Post time is heralded by a loud trumpet. The crowd pushes against the rails, yelling for their favorites. The field -- Bacon Bit, Pork, Beans and Magnum P.I.G. -- is loaded into the gate. Nervously, the contestants await the signal. Then the bells sound and the pigs burst down the track in a mad dash.

It's Centreville, another stop in the busy schedule of the Robinsons' Racing Pigs, a Tampa, Fla., group that has been performing at county fairs, shopping center openings and other special events since 1984.

"My husband and I first started pig racing as a one-time thing for the Florida State Fair," said owner and promoter Carlota Robinson. "It was so popular, we stuck with it. Now we have six units of eight pigs traveling the country 11 months out of the year. We appear at literally thousands of events and have been to every state."

Two of Robinson's units have made the trip for the night's event: the grand opening of the Centrewood Shopping Plaza. The 16 hogs present include Hammy Davis Jr., Marvelous Marvin Hogler, Hock Hogan and Oinkle Sam.

Trainers Al Pringle and the husband and wife team of Randy and Linda Ross of Yee-Haw Junction, Fla., coordinate the races, introduce the pigs and explain what makes the animals tick. They're with the animals 24 hours a day, keeping the hogs company and on a balanced diet.

"We teach them by using a repetition and reward system," said Randy Ross. "Pigs have a big sweet tooth. When we begin training them, we dot the track with cookies and after a while, the pigs catch on. If they don't win, they are not going to get their cookie. The losers just get crumbs."

"They do catch on fast, though," Pringle said. "They are just as smart as dogs and they can make a great house pet. Pigs have gotten a bad rap all these years for being dirty. The thing is, they don't have a sweat gland. They wallow in the dirt and mud to keep cool. But pigs are not unclean. We even house-train them."

The pigs race only for Oreo cookies, not Chips Ahoys or Pepperidge Farm Distinctives. Just Oreos. "We've tried Hydrox and generic Oreos, but they only like the real thing," Pringle said.

As in any sport, the question of what makes a champion stand out from the ordinary pig has to be asked.

"Just the desire to race," Pringle said. "Pigs are just like people. They have different personalities. Some are real enthusiastic and ham it up for the crowd. Some of these pigs will never win a race no matter how hard they try."

Of course, there are legends in the pig racing game. Orsen, now studding on the Robinsons' farm in Pennsylvania, is held the fastest pig ever. He ran the 150-foot oval track in four seconds. Among present racing heavyweights are Cookie Monster and Big Bertha. They will have to enjoy their fleeting fame. A pig usually races in the weight range of 20 to 120 pounds, then goes on to farrow (give birth to a litter of pigs) or is donated to the 4-H and other youth farming programs.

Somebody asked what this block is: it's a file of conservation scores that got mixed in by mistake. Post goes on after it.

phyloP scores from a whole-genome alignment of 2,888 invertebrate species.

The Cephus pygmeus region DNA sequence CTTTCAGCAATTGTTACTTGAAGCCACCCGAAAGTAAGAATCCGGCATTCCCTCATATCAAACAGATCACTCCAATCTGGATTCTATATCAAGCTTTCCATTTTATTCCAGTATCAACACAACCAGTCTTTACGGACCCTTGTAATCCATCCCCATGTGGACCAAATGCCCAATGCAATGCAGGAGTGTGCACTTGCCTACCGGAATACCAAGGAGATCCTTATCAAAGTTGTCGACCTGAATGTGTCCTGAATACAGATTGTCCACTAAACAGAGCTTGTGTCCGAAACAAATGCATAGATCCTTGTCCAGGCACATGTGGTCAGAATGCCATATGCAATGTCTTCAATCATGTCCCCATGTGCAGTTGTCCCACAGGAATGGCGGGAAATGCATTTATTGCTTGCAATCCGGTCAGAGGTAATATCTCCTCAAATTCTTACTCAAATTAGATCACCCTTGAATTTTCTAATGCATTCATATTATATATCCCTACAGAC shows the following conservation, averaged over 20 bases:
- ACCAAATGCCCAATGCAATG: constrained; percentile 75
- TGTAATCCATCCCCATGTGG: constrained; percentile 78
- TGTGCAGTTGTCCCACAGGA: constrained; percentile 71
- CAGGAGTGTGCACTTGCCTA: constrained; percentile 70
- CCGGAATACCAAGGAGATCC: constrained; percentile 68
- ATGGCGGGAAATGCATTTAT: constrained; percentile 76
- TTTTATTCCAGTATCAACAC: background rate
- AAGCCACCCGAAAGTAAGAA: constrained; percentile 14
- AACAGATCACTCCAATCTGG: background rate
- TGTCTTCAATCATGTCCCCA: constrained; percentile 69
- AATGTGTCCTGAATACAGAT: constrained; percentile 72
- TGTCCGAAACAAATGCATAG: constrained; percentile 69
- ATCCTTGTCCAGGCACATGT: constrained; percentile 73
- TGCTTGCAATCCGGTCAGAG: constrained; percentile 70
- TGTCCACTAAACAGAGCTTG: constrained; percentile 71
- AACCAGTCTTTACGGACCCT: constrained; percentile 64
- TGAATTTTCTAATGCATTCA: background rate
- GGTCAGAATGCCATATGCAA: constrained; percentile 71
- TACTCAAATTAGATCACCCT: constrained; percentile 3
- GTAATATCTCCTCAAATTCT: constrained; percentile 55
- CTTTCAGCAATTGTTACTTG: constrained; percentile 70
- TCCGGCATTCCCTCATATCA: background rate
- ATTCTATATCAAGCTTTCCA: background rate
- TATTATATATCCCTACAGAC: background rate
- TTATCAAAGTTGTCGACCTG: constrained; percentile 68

Meanwhile, back at the race track, Bacon Bit is in the lead by a length with the pack closing in. But she slides out of control on the straightaway. Pork, and then Beans, speed by her. Smelling victory, Pork turns on the steam. In a photo finish, she wins by a snout. Pork basks in her victory, chomping the well-earned prize, an Oreo cookie.

Another race is about to begin. While Linda Ross snatches people out of the audience to cheerlead for each pig, Al and Randy escort the pigs from their trailer to the gate. Nearly everyone will cheer by section for their assigned pig. "Please," says Randy Ross, "move away from the rail. It's awfully embarrassing to have a pig jump into your lap."

Youngsters Latisha Woodson and Joe Woodson of Centreville are amused by the pigs.

"I saw them in the first race," Latisha said. "I was really surprised. I thought they were slow."

Spectator Helen Groff of Centreville takes so many photographs, it would make the people from Kodak beam. Not only does she follow every race, she goes to the trailer between events to pet the pigs and get some close-ups. "I love pigs. They are my favorite thing in the whole world. I'm going to get these pictures and plaster them all over my room at home and at my office. The people I work with thought I was crazy when I told them I was going to the pig races."

Vicki Chapman of Manassas, carrying a stuffed pig, volunteers to wear a pig nose and stand next to the gates to cheer on the races.

"Ever since I read 'Charlotte's Web,' I've loved pigs," Vicki said. "I collect all sorts of pigs in crystal and ceramic. I have them all over my house. I can identify with these guys. I can understand running for Oreos. I love them, too."

When the race ends, the Rosses begin loading the pigs back in their trailer. "Sometimes people don't understand what we do," Randy said. "We'll be at a gas station and somebody will come up and say that they also raise pigs. Then I'll say, 'No, I don't raise them, I race them.' " They always walk away muttering something about a straitjacket."